Penned by perennial dark fantasy writing, man-in-black-wearing, English-accented Neil Gaiman, The Graveyard Book is in the same vein as The Jungle Book, but, as you can imagine, takes place in a graveyard inhabited by ghosts of varying degrees and personalities.
The main character is Nobody Owens – orphaned while he was a baby and guardianed by the graveyard ghosts – who experiences a series of trials and tribulations that shape him as he grows older. Yet there is an evil that hunts Bod, as they call him, and will not rest until he is made as dead as those with whom he lives.
Gaiman does a fantastic job of balancing the story with bits of action, emotion, dark overtones, and the thoughts of a young boy growing up in a graveyard of ghosts. The Graveyard Book does not believe it is anymore than what it is – a turn-paging romp with fun and diverse characters.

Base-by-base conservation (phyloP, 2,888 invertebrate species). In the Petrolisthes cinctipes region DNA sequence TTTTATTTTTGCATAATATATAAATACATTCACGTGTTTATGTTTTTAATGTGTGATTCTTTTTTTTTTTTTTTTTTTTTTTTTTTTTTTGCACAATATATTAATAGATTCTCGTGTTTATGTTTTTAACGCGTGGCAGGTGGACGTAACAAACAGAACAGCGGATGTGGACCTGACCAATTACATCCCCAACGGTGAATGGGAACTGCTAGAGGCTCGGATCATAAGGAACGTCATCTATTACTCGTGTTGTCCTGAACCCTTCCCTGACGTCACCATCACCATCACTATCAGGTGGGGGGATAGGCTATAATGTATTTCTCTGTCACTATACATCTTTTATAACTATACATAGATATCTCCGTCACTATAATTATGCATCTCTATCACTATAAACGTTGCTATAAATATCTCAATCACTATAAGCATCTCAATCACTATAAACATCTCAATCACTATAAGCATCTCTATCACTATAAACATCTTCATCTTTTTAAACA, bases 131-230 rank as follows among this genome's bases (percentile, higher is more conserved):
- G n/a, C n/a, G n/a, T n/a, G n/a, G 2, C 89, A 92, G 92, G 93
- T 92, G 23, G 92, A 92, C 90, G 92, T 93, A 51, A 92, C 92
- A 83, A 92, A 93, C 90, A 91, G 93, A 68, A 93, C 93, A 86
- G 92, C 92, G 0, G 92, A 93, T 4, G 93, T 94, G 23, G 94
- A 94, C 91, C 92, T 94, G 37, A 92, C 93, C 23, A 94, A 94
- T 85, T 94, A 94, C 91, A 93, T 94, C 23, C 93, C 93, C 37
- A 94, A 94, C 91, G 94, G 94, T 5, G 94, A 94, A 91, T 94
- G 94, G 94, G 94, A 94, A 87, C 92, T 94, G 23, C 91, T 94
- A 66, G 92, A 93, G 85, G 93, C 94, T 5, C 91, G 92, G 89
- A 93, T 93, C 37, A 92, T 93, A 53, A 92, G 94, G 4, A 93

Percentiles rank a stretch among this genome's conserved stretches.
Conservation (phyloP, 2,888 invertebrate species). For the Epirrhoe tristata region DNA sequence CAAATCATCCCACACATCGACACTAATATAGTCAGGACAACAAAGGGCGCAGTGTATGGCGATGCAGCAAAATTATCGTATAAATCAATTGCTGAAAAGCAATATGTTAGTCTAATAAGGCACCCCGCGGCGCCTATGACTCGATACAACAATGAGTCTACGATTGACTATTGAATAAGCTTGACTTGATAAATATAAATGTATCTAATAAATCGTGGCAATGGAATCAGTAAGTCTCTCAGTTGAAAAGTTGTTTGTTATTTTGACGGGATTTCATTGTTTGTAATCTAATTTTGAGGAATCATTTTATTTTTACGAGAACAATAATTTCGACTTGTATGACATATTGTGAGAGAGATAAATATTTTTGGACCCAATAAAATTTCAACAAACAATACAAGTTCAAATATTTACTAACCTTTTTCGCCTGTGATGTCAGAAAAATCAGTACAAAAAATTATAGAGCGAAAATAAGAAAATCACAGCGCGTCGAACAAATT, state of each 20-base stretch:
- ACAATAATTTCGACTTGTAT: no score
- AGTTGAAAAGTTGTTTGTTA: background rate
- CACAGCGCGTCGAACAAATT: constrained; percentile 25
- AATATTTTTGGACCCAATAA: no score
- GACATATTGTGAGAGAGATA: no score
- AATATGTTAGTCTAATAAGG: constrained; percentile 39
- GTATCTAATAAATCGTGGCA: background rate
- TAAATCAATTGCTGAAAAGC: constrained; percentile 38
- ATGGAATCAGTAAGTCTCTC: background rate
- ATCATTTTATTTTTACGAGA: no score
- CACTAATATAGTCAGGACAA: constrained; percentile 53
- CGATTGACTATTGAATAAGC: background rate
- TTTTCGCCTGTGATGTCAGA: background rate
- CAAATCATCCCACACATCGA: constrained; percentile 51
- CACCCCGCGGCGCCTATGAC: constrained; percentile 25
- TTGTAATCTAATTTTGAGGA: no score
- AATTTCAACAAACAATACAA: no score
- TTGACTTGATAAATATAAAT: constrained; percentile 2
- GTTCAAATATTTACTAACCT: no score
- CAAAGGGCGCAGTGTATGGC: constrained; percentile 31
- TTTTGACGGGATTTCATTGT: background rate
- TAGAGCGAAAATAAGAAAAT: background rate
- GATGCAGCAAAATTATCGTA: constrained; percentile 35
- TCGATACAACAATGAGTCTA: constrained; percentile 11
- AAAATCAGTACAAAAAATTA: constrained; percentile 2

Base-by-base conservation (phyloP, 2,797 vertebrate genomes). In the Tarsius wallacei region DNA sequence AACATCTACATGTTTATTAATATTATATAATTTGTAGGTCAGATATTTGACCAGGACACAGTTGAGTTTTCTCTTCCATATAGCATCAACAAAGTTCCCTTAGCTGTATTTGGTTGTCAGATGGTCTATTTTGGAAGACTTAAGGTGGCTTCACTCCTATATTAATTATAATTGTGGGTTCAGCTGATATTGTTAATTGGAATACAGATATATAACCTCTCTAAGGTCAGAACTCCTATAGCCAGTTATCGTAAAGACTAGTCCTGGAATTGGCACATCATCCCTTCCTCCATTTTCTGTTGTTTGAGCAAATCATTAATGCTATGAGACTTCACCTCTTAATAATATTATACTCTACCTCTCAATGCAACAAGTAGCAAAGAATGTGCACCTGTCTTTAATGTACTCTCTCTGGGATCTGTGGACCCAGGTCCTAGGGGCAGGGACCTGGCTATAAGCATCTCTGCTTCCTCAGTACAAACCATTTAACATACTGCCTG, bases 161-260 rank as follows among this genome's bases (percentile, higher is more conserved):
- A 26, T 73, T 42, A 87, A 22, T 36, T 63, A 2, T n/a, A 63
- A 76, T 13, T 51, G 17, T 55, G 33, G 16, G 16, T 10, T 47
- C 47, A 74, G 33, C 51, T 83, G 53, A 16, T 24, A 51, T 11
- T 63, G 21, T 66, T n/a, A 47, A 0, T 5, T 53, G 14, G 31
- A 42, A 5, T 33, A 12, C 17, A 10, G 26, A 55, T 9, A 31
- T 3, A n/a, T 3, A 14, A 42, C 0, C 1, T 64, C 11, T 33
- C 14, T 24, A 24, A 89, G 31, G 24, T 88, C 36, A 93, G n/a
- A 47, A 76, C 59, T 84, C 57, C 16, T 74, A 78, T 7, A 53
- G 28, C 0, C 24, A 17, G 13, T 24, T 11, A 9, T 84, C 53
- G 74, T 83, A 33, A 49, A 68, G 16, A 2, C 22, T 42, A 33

There is one scene in particular that makes you yearn for it to be an annual October festivity: the Danse Macabre.
This happening occurs one night a year and allows the dead to leave the graveyard and convene in the town square where music, laughter, and dancing ensues. It is the kind of event that I wish would occur on the scale of Thanksgiving and Christmas parades and festivals that seem to inundate every small town. It would add a layer of fantasy and mystique to Halloween – not to mention another excuse to commit inebriated revelry.
And it also adds another layer to the 15 Days of Halloween.